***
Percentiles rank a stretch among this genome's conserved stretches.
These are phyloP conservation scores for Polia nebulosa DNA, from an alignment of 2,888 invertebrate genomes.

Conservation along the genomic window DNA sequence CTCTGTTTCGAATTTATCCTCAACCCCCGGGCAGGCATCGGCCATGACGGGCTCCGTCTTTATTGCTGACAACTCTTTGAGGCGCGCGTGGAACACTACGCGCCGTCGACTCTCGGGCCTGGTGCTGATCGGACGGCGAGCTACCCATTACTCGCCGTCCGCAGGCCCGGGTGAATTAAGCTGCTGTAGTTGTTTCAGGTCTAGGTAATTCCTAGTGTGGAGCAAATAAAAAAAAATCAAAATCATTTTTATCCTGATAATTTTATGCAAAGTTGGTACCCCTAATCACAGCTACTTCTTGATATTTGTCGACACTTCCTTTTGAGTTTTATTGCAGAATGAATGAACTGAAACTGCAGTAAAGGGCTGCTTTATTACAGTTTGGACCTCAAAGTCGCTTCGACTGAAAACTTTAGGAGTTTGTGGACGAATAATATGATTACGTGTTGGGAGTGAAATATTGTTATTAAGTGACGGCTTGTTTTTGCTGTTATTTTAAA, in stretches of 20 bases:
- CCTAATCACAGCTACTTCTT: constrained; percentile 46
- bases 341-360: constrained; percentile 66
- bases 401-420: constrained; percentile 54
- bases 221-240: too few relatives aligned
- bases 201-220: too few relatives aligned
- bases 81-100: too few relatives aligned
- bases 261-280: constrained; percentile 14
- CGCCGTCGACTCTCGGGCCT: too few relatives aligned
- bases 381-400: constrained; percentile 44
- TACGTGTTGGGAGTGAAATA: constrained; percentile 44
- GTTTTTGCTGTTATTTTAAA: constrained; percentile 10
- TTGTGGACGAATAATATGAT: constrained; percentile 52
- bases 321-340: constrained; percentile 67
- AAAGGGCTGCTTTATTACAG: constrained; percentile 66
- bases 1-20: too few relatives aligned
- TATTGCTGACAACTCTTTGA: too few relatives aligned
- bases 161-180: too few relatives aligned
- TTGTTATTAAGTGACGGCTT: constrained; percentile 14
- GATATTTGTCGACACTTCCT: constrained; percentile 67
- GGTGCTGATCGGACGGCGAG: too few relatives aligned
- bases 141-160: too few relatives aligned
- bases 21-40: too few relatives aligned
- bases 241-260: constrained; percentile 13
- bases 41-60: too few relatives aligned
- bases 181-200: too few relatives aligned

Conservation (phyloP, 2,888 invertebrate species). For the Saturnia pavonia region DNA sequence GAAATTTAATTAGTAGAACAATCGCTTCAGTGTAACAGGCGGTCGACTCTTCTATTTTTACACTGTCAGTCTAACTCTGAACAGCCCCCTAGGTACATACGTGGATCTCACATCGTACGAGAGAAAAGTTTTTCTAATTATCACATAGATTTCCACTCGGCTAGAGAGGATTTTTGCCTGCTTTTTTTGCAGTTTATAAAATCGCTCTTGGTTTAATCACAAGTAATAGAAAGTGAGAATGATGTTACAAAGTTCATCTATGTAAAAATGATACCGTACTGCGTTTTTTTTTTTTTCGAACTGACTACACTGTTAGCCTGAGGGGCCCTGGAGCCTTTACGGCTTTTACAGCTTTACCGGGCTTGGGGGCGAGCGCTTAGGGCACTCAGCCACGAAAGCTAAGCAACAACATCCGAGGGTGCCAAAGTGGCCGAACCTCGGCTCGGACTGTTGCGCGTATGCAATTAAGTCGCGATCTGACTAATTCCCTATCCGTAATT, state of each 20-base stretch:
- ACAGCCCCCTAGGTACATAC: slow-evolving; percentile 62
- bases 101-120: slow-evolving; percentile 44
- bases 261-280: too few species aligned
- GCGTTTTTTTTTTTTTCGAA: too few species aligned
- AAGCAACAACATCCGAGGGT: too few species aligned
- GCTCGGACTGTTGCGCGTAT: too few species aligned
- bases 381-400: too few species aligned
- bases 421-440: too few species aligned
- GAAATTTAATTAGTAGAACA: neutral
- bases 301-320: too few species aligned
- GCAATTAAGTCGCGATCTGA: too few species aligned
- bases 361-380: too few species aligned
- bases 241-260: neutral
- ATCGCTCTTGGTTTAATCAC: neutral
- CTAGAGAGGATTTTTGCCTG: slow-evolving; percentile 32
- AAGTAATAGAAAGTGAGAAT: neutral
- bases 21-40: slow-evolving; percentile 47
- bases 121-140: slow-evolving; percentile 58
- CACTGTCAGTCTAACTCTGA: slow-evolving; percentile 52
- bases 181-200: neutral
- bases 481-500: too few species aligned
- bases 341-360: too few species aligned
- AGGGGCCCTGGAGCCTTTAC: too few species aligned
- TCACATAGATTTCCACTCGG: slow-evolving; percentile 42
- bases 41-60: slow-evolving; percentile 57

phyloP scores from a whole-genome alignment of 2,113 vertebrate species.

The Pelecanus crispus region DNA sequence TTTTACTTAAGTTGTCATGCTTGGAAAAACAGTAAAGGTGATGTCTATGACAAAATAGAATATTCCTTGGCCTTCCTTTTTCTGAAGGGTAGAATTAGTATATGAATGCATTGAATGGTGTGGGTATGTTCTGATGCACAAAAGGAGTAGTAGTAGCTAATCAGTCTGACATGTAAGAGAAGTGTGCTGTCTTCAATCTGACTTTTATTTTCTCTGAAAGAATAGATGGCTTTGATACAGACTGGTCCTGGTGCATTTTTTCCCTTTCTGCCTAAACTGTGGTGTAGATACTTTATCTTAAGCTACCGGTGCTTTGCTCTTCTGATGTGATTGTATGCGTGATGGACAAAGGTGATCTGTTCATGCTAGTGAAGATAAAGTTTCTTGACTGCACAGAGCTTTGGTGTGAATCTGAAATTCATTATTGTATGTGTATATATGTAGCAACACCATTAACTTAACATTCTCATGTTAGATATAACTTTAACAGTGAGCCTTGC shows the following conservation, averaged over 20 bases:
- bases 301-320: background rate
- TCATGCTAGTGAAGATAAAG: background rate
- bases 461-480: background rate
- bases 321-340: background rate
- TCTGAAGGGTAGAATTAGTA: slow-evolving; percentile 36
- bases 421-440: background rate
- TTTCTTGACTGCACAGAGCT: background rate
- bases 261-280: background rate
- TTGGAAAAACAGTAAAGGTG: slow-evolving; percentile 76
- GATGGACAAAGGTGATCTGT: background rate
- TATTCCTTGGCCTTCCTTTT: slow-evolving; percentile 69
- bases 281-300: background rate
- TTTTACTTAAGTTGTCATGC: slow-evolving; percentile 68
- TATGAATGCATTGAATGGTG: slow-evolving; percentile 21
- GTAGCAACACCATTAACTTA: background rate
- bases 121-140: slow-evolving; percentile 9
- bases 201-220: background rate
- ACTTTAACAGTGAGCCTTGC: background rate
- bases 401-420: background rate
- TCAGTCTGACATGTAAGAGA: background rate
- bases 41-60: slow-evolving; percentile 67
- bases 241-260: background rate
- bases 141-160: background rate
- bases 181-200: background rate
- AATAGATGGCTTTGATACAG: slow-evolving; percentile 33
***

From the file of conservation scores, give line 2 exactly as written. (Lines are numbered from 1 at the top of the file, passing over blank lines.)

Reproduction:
These are phyloP conservation scores for Polia nebulosa DNA, from an alignment of 2,888 invertebrate genomes.